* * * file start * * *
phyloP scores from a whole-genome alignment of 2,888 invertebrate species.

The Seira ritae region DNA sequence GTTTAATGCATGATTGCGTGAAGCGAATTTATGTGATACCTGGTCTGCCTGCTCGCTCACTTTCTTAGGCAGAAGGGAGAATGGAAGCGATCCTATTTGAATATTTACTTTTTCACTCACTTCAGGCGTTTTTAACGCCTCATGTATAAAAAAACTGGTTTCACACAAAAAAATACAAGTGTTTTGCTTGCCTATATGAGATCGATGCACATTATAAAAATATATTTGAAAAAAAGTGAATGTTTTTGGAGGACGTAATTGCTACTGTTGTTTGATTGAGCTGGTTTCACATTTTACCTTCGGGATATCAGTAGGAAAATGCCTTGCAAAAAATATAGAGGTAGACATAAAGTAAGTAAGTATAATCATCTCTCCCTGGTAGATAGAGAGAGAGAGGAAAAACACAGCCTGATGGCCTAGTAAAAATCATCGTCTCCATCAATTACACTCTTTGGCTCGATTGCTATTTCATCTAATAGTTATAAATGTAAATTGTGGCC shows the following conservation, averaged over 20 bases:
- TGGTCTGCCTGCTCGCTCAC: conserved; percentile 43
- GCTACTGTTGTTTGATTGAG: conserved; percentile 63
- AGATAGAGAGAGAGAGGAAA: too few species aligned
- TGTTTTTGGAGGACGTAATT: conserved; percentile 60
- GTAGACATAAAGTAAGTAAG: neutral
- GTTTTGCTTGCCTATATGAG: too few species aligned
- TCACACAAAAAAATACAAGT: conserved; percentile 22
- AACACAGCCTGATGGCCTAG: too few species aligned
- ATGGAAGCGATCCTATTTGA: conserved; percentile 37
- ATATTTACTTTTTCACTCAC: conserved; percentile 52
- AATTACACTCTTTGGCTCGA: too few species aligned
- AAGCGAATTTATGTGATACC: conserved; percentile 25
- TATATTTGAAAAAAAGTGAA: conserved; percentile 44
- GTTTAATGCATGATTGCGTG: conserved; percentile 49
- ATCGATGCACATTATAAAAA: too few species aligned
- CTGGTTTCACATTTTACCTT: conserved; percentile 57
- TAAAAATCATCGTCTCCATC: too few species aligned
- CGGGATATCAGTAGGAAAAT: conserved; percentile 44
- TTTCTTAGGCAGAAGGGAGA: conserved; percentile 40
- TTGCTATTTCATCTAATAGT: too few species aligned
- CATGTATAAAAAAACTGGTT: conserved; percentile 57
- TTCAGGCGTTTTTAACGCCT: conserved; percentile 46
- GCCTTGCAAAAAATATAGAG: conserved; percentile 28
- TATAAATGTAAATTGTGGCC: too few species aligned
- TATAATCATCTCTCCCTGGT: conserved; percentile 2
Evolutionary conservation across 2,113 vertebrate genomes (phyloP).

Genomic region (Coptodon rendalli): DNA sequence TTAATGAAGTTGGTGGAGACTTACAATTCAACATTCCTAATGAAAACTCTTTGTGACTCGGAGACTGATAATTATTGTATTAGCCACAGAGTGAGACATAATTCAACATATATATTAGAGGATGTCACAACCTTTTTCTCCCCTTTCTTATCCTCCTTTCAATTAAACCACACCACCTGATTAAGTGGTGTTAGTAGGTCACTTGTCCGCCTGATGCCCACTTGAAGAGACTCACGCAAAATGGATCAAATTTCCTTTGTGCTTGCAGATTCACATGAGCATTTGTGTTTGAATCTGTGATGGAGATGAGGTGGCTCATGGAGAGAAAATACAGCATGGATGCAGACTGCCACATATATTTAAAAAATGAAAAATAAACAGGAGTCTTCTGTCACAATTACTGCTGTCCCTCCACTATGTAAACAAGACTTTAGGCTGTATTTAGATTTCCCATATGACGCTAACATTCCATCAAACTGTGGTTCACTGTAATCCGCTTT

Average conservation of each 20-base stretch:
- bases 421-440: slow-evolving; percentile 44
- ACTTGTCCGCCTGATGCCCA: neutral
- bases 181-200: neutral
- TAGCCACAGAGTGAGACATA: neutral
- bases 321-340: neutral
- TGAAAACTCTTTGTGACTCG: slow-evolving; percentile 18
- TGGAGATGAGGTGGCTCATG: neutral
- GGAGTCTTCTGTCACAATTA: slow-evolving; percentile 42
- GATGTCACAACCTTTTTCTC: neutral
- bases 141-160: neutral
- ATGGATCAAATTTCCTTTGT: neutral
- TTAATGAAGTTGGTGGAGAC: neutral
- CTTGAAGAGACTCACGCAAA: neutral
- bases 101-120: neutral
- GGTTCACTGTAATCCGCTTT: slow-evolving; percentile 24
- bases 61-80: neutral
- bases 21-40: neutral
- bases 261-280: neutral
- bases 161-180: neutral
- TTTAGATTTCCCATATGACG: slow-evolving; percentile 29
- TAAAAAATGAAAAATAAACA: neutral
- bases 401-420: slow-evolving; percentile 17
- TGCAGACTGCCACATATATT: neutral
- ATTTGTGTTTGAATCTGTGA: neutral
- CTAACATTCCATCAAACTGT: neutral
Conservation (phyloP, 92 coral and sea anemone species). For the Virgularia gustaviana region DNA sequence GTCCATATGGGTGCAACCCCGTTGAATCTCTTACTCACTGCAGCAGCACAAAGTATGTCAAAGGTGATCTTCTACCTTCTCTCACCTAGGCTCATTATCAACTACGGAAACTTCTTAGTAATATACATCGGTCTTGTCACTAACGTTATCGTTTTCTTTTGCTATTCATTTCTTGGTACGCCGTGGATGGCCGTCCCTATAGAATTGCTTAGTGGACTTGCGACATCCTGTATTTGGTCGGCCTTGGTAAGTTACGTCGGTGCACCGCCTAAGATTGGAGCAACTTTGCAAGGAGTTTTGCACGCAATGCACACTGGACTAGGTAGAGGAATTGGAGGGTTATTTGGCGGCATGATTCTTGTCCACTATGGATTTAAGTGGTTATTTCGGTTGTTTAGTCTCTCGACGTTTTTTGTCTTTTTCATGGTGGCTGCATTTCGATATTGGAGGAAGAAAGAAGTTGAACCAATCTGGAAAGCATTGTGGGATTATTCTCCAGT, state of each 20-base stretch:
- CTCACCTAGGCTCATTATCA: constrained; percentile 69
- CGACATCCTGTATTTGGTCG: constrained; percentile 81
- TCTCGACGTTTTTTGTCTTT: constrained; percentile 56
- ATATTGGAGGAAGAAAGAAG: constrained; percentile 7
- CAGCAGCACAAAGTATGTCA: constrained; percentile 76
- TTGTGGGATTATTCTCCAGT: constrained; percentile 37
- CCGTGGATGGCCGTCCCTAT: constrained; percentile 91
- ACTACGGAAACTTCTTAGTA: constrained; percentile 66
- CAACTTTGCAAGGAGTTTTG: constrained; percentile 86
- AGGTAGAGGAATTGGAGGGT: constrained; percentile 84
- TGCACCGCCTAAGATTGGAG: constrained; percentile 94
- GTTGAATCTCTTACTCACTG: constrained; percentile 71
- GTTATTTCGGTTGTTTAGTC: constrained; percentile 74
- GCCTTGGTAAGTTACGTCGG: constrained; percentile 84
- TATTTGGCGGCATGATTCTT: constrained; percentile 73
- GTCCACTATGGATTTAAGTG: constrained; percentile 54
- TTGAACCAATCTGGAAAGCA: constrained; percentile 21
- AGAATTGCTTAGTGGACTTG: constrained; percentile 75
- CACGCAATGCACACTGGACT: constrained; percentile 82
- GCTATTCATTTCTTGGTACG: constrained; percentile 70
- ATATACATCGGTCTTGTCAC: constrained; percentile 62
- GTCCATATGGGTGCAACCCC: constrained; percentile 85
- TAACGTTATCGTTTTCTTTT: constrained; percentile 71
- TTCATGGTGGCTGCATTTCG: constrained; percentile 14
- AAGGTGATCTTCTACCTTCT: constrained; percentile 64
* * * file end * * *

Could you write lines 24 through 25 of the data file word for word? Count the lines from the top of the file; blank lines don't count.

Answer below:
- TTCAGGCGTTTTTAACGCCT: conserved; percentile 46
- GCCTTGCAAAAAATATAGAG: conserved; percentile 28